Mountains of Old Muscat

Down on the waterfront, some relics from bygone eras have stood the test of time and are open for people to explore. One such relic is a small watchtower, high above the promenade. A 5 minute walk up a lot of stairs will get you to the top, where you can not only look out over the sea, but also over the whole of Old Muscat.

View from the watchtower

While there is definitely a visible difference between the old and the new city in Muscat, it seems that some architectural themes flow effortlessly through both. For instance, the colours of buildings are pretty much the same in both, mainly off-white, cream and beige. These colours aren’t really inspiring, but they are very earthy and definitely fit in seamlessly with their surroundings.

Both residential and commercial premises seem to have sleek designs with smooth facades, high ceilings and grand Arabian style arches. This means that every building you walk into feels big and airy. I probably noticed this more because I live in a place where housing can be ridiculously small, but I still think it’s lovely.

Beach in New Muscat

Problems Unique to Oman
You probably know that Oman is a majority Muslim country, ruled by a Sultan. As such, there are many things seen as taboo there. One of those is an unwed or unrelated female staying in the same room as an unwed or unrelated male. While many of their other conservative regulations can be overlooked when it comes to foreigners, apparently this one is a must follow rule.

I’ve been told that, if you book just one room in this case, hotels can ask you to provide proof of your familial relationship or marriage. If you cannot provide such information, then you could be subject to refusal of service. I think this wouldn’t be enforced on foreigners in practice, but it seemed that it would just be easier to book two rooms to avoid any uncomfortable questioning.

Two more uniquely Omani laws disallow speaking about the Sultan’s private life and showing anger in public. Doing so could actually land you in some pretty hot water, legally. If you’re formally charged, you can’t leave the country until all proceedings are finalised. So that’s how you legislate civility, I guess. It certainly explains why Omanis were very friendly and even-tempered; they don’t want to go to court for shouting at someone! Obviously, it’s better to just be nice.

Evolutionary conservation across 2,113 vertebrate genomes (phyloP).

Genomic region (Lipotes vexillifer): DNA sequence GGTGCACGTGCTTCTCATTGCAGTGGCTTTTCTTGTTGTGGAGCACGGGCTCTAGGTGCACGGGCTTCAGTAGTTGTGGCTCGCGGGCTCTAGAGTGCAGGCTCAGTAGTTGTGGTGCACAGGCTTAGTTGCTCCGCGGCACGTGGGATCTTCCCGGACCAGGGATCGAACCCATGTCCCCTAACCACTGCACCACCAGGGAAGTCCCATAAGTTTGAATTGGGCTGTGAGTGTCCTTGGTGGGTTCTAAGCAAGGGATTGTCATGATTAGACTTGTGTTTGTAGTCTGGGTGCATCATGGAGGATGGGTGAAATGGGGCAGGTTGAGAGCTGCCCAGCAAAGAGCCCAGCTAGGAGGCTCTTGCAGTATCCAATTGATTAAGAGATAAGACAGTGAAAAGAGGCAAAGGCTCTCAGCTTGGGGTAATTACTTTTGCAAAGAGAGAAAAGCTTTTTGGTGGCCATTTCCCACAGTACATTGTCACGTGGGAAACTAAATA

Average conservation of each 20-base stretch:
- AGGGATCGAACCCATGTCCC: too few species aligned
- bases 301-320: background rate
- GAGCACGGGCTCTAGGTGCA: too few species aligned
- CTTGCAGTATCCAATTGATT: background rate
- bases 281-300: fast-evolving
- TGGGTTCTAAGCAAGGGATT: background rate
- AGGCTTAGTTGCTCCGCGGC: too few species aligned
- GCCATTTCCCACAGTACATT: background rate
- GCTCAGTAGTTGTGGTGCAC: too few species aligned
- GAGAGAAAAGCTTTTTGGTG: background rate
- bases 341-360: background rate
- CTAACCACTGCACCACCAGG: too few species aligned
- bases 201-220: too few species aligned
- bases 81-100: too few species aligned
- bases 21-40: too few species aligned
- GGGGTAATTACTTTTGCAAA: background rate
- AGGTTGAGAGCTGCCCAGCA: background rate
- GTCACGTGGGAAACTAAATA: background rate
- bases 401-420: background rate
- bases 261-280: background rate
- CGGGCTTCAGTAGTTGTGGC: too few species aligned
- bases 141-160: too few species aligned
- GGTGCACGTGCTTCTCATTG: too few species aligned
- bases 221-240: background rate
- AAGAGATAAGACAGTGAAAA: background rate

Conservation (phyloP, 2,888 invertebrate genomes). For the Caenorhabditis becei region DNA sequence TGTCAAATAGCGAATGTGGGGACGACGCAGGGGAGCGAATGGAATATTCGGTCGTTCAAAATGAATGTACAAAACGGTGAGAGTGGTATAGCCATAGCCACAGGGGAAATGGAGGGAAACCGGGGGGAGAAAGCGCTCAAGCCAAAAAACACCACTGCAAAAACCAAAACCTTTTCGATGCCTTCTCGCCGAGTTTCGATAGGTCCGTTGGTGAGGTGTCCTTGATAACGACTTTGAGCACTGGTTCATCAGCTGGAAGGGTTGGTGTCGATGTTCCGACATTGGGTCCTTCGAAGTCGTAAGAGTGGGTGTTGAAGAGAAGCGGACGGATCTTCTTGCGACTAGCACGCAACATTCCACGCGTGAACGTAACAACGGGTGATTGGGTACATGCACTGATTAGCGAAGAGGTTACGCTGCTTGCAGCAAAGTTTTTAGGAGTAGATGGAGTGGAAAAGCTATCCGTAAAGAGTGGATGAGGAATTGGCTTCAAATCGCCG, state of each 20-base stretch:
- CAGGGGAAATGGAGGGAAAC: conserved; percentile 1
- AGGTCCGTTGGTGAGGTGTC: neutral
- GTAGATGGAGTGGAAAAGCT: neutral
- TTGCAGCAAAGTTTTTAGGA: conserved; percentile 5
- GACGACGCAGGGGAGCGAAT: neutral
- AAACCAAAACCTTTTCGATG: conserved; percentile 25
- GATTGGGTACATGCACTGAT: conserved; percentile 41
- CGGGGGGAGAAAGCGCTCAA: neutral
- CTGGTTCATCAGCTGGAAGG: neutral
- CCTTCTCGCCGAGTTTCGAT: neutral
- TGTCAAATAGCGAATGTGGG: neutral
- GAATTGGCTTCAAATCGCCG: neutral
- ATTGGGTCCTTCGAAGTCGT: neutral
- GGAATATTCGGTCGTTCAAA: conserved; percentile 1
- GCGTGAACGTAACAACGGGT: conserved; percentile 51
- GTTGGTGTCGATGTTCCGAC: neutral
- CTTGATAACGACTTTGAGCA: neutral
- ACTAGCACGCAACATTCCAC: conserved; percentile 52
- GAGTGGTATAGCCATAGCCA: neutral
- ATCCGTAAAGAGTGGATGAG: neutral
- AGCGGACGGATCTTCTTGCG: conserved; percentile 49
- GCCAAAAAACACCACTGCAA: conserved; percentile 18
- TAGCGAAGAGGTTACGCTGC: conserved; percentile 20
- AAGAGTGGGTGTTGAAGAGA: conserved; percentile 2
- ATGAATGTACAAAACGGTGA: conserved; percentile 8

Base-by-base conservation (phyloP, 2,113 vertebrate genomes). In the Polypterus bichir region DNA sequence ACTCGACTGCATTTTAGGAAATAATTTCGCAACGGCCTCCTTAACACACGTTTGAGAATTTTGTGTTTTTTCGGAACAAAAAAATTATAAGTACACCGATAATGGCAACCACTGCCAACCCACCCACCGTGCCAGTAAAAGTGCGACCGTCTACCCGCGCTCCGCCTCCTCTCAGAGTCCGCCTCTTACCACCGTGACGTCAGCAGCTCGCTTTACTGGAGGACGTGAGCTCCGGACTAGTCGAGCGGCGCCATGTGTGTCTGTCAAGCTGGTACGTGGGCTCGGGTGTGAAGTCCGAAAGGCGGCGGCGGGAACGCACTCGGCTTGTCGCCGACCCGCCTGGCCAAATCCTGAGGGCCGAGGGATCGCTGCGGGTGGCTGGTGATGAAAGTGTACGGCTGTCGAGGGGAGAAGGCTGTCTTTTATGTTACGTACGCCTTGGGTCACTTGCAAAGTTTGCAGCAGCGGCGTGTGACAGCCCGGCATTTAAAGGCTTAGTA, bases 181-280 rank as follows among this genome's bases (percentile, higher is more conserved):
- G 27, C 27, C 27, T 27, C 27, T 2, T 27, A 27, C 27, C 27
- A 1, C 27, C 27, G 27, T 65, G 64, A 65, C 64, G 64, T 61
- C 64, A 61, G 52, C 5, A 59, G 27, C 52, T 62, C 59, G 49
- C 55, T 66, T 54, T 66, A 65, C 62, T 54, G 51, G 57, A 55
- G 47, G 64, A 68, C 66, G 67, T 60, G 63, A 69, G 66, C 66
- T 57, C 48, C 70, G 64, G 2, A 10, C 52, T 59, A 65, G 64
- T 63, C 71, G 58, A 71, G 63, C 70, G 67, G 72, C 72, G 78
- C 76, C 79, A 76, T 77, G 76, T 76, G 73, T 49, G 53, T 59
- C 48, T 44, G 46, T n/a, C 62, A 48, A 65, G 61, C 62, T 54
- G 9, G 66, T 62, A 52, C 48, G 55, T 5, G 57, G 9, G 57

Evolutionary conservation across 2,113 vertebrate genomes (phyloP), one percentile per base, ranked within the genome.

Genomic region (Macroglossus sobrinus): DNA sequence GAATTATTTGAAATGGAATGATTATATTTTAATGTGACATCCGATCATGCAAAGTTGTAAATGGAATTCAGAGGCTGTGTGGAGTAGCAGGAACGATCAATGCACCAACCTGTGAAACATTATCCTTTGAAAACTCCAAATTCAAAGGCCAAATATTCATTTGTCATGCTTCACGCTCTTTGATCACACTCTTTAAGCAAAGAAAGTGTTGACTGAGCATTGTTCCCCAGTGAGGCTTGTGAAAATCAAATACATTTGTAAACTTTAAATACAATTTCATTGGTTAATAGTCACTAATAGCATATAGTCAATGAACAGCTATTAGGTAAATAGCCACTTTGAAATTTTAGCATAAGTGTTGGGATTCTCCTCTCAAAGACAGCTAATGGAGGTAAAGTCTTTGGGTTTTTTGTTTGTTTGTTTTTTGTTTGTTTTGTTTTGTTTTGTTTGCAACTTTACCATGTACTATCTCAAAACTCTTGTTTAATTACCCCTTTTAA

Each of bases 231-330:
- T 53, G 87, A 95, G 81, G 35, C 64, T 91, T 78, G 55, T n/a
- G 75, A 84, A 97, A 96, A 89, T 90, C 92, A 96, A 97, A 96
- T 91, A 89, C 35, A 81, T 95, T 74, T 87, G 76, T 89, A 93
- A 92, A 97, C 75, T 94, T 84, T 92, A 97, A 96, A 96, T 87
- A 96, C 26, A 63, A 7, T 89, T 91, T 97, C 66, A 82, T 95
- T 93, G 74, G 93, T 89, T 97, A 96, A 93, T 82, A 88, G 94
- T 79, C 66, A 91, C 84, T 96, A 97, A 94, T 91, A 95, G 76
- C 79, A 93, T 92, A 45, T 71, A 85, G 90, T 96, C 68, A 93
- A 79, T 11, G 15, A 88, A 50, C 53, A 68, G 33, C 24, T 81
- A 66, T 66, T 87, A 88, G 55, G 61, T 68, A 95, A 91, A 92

Ready For a Drink
You would think that such a conservative Muslim country would not allow drinking, so you might be surprised to know that it’s not against the law, in certain circumstances. Many establishments, like hotels and bars, are licenced to sell alcohol and it is completely legal to imbibe at those places. It is, of course, illegal to show any signs of intoxication in public, so it’s probably best to just have a few quiet ones if you’re out and about.

Ashleigh and I were quite pleased when we found a cute little Irish pub near the beach, where we could sit down and have a quiet drink, guilt free! We ended up having a great chat with the foreign owner of the pub, who had been in Muscat for many years, whilst digging into our delicious Irish pub grub.

πŸ‡΄πŸ‡²Oman SummaryπŸ‡΄πŸ‡²
In a few words – old and new
Language – Arabic and English
Currency – Omani Rial (OMR)
WiFi availability – πŸ“ΆπŸ“ΆπŸ“ΆπŸ“ΆπŸ“Ά
Wifi is widely available in shopping centres, cafes and restaurants
Transport – I would presume that the transport in Oman is not that great, as everyone seems to own cars and I didn’t really come across many tourists while I was there.
Roads – πŸ›£πŸ›£πŸ›£πŸ›£πŸ›£
Omani roads are immaculate and all look like they are brand new.
Scenery – πŸœβ›°πŸœβ›°πŸœ
A lot of desert and dust with some baron mountains thrown in for good measure.
Prices – πŸ’°πŸ’°πŸ’°
As a fairly developed country, many high priced items can be found there, but if you eat more local fare, prices tend to be a lot more reasonable.
Border efficiency – πŸ›ƒπŸ›ƒπŸ›ƒπŸ›ƒ
Except for a small insurance issue on entry, passage through the Oman immigration area, on both entry and exit was fairly smooth.
Overall – πŸ‘πŸ‘πŸ‘πŸ‘